Omar Vizquel and the Veteran Presence

Image courtesy of Omar Vizquel’s Twitter profile

Under normal circumstances, a General Manager would be off their rocker for signing a 44-year old infielder. It just doesn’t make sense to bring in a player who made his debut a year before Brett Lawrie was even born (hat tip to @ecb282).

But these aren’t just any ordinary circumstances, this isn’t your ordinary team, and this certainly isn’t your run of the mill General Manager.

So I guess when you can’t bring back Johnny Mac, you sign his mentor instead. Omar Vizquel is the latest infielder who will get an invite to Spring training in just under a month and will compete for one of the coveted roster spots.


In a vacuum, signing Omar Vizquel does not fit into the plan for this team whatsoever. However, there are other factors at play here … factors that perhaps are being overlooked. Yes, I’m talking of course about the dreaded intangibles.

It’s not something that you’ll find on Baseball Reference or FanGraphs, but ask any coach and I’m sure they’ll tell you it’s a quality that might be just as important as those cold hard statistics: veteran presence, and more importantly … experience.

If it’s not on paper and if it’s not trackable, some folks will immediately dismiss its value. If it’s not quantifiable or measurable, then how can you determine its importance? With the shift towards the Saber movement, are intangibles like veteran presence being overlooked?

Perhaps Alex Anthopoulos and John Farrell truly see the value of bringing in a 44-year old Omar Vizquel, somebody who’s old enough to pass as his teammate’s fathers. There has to be some value in that, otherwise why would the Blue Jays offer an invite to Omar Vizquel?

It’s not for his bat, it might partically be for his glove, but mostly I think it’s to use Omar Vizquel almost as another member of the coaching staff. Except he doesn’t wear a windbreaker in the dugout.

In attempting to determine Vizquel’s role on this team, some speculated that he might be the perfect mentor to the young Adeiny Hechavarria. It makes perfect sense; he’s a work in progress, and I’m sure Omar is a fountain of knowledge and Adeiny would try to soak up as much information as possible.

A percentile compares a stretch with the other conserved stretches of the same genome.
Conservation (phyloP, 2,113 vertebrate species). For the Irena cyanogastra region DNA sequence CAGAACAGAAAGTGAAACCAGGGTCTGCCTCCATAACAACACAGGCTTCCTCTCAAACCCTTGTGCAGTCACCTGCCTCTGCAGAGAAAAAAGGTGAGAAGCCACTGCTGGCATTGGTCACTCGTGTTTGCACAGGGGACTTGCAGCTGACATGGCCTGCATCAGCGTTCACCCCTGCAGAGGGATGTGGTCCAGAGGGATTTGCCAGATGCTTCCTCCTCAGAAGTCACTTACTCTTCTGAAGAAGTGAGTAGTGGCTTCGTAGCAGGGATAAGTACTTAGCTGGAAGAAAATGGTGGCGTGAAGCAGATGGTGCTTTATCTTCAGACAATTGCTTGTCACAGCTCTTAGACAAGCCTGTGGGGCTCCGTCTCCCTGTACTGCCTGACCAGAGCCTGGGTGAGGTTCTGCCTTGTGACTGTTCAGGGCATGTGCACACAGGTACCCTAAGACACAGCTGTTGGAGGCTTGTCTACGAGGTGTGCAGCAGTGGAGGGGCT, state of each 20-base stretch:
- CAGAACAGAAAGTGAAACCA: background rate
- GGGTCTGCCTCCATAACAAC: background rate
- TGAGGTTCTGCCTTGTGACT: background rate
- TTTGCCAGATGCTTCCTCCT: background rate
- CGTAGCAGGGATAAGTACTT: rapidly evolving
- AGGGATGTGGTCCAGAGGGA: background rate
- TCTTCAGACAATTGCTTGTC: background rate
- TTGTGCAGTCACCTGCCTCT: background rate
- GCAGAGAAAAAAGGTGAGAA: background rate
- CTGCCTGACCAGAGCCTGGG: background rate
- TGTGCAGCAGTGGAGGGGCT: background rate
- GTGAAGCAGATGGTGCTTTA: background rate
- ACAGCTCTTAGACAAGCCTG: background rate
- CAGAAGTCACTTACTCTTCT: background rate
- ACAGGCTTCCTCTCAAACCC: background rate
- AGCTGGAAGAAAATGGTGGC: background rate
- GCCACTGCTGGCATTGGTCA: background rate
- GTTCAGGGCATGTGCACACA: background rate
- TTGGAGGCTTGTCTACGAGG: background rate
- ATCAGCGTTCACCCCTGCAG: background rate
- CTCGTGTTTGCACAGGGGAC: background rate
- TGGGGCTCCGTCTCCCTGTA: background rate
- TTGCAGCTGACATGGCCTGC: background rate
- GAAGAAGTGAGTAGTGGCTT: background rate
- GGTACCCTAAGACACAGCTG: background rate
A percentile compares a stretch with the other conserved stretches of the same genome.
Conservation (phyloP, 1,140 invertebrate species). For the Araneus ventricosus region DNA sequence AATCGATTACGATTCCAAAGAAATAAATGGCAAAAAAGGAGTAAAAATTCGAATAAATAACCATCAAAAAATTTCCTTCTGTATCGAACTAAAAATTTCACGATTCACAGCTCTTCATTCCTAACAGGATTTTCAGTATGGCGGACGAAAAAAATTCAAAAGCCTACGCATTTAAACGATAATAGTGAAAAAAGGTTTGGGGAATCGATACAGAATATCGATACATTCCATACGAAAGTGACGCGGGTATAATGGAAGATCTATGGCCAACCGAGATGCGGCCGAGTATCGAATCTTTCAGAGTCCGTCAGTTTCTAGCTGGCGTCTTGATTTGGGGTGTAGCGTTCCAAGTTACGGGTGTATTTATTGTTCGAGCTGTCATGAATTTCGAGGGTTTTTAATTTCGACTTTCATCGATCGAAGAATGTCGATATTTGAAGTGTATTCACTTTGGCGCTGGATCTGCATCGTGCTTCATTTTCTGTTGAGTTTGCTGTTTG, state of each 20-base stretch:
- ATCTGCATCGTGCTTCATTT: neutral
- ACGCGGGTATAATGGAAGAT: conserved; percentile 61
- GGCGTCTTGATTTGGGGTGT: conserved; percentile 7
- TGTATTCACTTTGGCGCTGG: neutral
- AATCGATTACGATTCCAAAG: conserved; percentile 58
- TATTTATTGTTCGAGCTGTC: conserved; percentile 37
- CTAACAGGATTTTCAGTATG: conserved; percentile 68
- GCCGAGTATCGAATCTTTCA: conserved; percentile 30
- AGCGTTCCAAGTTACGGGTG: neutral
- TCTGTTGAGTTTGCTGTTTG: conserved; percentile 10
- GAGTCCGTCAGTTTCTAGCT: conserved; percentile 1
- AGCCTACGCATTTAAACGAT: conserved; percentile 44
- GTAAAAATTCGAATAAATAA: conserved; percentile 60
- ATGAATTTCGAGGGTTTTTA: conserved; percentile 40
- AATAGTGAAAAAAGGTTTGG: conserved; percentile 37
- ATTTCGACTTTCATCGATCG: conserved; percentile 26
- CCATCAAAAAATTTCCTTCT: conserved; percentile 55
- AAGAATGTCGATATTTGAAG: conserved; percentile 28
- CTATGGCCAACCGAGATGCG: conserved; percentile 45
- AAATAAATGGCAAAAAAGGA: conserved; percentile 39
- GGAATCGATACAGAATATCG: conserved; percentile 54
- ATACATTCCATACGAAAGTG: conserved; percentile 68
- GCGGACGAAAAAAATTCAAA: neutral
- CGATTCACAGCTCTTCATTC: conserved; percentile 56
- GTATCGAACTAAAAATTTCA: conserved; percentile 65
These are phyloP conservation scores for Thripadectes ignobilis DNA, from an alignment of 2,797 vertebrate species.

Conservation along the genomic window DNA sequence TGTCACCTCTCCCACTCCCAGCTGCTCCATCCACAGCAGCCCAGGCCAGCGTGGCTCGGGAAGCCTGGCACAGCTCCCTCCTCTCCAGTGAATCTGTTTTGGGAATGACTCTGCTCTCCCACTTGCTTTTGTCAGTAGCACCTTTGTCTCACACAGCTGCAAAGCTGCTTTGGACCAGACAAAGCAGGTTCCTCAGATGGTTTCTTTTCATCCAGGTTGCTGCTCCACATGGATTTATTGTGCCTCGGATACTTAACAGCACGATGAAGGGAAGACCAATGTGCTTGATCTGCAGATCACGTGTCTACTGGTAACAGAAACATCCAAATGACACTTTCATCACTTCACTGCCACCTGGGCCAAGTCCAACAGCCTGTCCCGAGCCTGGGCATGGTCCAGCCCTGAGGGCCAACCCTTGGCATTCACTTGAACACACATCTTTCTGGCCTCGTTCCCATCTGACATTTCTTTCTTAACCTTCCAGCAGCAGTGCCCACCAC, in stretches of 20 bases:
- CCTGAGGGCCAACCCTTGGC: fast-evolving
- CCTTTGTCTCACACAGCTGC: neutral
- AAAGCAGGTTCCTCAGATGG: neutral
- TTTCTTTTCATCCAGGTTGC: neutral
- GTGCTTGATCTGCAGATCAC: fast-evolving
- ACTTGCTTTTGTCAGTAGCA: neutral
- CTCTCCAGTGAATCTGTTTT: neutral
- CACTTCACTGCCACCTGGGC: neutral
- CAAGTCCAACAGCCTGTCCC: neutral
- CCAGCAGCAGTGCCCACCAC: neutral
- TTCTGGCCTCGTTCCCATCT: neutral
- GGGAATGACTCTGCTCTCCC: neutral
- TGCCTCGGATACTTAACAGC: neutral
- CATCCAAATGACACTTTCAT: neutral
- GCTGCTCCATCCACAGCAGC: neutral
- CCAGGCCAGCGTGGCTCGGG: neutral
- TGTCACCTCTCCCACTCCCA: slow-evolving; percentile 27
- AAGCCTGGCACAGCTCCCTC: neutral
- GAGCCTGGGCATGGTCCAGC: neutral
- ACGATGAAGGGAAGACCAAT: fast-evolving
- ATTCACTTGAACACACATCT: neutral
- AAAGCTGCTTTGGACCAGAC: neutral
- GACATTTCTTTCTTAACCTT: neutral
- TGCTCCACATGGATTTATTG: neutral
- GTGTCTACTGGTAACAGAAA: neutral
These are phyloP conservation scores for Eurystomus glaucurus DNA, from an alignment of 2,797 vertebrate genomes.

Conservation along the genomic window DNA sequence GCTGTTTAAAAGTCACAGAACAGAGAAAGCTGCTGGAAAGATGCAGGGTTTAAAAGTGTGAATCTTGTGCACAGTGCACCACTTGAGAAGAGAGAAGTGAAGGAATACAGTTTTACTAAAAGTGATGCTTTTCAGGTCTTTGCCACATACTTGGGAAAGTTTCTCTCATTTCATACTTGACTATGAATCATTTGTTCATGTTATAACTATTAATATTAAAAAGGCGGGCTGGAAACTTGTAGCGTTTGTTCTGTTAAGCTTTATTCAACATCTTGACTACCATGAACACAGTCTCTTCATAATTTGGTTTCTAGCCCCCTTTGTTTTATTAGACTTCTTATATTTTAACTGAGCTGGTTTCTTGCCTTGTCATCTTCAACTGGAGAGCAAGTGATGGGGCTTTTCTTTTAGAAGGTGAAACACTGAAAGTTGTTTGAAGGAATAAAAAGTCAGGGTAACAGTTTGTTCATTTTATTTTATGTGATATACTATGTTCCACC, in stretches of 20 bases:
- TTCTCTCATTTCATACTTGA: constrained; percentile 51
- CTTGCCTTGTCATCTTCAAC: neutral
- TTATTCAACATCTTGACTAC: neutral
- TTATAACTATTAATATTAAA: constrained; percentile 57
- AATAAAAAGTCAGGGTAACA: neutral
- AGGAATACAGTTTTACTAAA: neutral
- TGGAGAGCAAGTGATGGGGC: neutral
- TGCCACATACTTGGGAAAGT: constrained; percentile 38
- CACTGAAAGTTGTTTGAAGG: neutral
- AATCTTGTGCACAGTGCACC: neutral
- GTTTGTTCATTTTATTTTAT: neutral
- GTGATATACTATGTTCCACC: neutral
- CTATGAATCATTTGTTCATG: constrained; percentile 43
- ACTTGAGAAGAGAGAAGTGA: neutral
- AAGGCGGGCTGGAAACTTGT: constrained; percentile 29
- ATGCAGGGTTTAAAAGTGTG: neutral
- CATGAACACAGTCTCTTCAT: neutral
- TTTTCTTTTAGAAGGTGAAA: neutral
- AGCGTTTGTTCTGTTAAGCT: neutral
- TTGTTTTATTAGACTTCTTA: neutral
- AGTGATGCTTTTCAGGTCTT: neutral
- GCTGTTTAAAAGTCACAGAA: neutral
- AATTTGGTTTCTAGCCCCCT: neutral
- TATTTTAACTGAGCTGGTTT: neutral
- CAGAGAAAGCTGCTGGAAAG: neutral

Then I remembered a piece on Sportsnet from last year on Chris Woodward. He served as a mentor to the young and developing players in Las Vegas, which shows the organization is definitely interested in “clubhouse guys” and father-like figures for their young impressionable players.

Toronto’s minor league affiliates are blessed to have a bevvy of very talented coaches and training staff members. But if I’m a player, I’d probably retain more information from somebody who’s in the trenches every day than somebody who’s coaching on the bench.

Me personally, I’m more likely to listen and look up to a cooler older brother who listened to Motley Crue and drove a Mustang than my old man who drove a Taurus and listened to Hall & Oates.


And I think that’s partially why the Blue Jays recently signed veterans like Darren Oliver and Omar Vizquel. They’re both talented players, but they also have a lot to offer in the way of experience and knowledge.

People might scoff at that notion, but I think that’s partially why players like Oliver and Vizquel continue to play the game well into their 40’s. It’s not just because they can still pull it off, it’s because they are teeming with valuable intangibles … ones that can’t be found in the box score.

If Omar Vizquel can mentor Adeiny Hechavarria and Yunel Escobar and help
them become that much better, then his contract will be worth its
weight in gold.

Ian Hunter

Ian has been writing about the Toronto Blue Jays since 2007. He enjoyed the tail-end of the Roy Halladay era and vividly remembers the Alex Rodriguez "mine" incident. He'll also retell the story of Game 5 of the 2015 ALDS to his kids for the next 20 years.